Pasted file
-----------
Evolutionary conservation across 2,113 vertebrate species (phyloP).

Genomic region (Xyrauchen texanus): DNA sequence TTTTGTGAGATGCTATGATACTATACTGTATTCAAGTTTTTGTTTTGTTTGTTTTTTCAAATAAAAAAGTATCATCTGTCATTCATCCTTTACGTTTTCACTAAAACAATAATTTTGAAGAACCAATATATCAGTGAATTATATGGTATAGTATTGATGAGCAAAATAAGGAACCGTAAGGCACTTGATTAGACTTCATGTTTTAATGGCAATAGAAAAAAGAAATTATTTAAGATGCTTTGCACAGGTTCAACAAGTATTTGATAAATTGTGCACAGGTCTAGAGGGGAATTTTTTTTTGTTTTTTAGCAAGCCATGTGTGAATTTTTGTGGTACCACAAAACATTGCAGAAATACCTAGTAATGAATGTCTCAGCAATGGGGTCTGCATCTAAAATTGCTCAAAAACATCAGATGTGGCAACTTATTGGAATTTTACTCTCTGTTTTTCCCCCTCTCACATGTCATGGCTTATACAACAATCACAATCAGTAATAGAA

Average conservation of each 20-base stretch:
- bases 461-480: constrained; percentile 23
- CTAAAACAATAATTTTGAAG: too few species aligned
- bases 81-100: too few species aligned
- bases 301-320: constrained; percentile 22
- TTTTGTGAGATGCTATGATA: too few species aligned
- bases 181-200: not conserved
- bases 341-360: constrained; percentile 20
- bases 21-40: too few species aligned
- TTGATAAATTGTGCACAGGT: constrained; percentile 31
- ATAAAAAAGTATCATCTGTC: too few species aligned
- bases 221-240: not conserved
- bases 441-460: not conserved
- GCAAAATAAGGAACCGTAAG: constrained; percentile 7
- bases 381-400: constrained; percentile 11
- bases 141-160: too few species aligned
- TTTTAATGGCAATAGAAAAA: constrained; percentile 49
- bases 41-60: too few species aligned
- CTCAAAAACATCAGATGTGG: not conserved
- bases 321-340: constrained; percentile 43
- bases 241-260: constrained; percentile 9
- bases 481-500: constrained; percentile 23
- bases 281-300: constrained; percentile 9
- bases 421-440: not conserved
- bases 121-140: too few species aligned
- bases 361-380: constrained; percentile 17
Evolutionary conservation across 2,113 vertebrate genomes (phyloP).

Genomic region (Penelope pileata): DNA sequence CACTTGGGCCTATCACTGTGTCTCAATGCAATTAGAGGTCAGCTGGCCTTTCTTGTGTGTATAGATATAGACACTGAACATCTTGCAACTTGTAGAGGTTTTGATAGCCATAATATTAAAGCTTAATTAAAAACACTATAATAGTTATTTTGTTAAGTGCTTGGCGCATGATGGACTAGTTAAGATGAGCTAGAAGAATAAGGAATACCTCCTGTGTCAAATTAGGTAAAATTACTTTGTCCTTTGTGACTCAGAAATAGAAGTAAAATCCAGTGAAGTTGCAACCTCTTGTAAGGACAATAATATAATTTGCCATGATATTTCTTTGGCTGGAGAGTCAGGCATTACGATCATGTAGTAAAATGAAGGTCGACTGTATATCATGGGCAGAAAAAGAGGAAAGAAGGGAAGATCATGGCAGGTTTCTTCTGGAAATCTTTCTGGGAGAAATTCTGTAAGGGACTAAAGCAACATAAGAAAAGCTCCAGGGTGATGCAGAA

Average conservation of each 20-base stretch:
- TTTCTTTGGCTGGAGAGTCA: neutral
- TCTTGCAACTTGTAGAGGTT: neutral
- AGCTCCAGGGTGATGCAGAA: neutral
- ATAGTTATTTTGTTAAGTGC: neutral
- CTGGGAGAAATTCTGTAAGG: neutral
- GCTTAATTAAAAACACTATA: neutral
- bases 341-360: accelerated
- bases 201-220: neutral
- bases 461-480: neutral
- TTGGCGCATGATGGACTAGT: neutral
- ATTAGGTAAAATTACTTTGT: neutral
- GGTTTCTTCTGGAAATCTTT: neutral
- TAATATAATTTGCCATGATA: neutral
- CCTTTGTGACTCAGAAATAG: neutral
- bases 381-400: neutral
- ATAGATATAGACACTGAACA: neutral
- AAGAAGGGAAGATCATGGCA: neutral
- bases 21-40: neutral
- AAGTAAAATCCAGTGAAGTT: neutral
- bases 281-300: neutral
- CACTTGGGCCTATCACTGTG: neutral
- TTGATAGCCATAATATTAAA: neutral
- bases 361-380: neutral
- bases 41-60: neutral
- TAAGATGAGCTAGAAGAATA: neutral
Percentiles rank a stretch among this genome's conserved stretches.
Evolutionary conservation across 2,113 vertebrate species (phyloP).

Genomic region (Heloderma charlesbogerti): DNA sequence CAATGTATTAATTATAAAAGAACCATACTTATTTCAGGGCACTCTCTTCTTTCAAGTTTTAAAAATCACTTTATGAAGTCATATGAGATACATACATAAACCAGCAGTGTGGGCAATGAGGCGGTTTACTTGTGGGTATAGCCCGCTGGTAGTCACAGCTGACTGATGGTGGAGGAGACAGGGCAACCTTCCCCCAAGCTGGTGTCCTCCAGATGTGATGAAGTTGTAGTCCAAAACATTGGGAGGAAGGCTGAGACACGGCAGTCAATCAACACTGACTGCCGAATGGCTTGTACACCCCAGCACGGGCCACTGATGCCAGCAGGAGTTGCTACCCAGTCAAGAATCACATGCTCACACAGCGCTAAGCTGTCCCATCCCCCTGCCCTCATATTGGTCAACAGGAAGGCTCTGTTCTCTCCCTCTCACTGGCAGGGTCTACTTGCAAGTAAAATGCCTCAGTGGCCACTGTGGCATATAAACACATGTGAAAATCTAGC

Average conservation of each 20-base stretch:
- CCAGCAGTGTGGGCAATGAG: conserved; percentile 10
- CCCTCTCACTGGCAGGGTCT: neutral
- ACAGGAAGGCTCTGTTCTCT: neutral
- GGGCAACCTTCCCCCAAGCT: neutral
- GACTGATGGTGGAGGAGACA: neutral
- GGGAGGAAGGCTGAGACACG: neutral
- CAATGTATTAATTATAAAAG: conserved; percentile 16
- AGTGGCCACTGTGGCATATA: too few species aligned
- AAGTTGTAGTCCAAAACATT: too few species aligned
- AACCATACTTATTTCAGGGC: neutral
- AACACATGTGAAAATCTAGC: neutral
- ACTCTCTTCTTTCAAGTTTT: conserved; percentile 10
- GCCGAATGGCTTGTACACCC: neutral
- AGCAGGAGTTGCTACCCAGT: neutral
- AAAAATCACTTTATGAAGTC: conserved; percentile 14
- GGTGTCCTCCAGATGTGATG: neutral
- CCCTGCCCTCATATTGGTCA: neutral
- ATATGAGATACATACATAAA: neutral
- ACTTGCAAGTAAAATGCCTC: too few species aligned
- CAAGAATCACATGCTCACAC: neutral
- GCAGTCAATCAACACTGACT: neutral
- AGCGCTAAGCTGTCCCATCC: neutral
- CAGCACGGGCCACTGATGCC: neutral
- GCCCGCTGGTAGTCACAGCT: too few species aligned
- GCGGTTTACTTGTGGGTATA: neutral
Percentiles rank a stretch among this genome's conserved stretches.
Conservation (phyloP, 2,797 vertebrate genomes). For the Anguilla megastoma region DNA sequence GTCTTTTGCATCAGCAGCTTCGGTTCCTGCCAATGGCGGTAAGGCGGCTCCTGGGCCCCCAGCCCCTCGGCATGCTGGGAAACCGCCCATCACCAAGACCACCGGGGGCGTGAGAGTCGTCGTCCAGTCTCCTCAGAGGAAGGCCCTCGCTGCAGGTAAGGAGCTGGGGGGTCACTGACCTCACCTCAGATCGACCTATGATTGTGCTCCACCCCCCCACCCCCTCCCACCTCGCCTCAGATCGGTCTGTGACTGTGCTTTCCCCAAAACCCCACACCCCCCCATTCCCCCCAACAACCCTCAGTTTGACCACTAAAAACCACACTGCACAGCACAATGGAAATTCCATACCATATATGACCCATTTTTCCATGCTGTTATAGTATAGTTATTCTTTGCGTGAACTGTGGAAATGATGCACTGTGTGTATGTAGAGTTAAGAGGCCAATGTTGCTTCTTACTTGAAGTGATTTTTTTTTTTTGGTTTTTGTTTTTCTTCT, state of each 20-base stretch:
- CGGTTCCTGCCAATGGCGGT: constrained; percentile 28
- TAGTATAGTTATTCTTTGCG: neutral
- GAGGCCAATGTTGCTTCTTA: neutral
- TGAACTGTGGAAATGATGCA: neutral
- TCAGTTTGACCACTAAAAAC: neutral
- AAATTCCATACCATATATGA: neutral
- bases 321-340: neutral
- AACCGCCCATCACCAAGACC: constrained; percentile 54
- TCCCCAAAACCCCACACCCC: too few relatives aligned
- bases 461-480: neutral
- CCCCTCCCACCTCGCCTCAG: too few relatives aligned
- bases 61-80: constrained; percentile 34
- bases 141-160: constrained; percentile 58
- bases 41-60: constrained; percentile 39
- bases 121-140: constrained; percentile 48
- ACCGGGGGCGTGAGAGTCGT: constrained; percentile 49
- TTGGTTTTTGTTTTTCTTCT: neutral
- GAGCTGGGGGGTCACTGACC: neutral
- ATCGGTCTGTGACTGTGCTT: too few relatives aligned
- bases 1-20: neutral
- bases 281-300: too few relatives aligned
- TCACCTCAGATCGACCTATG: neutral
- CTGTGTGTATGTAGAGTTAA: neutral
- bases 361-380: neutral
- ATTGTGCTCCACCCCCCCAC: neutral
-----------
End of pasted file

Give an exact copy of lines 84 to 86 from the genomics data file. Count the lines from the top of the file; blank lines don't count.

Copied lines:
- GCCCGCTGGTAGTCACAGCT: too few species aligned
- GCGGTTTACTTGTGGGTATA: neutral
Percentiles rank a stretch among this genome's conserved stretches.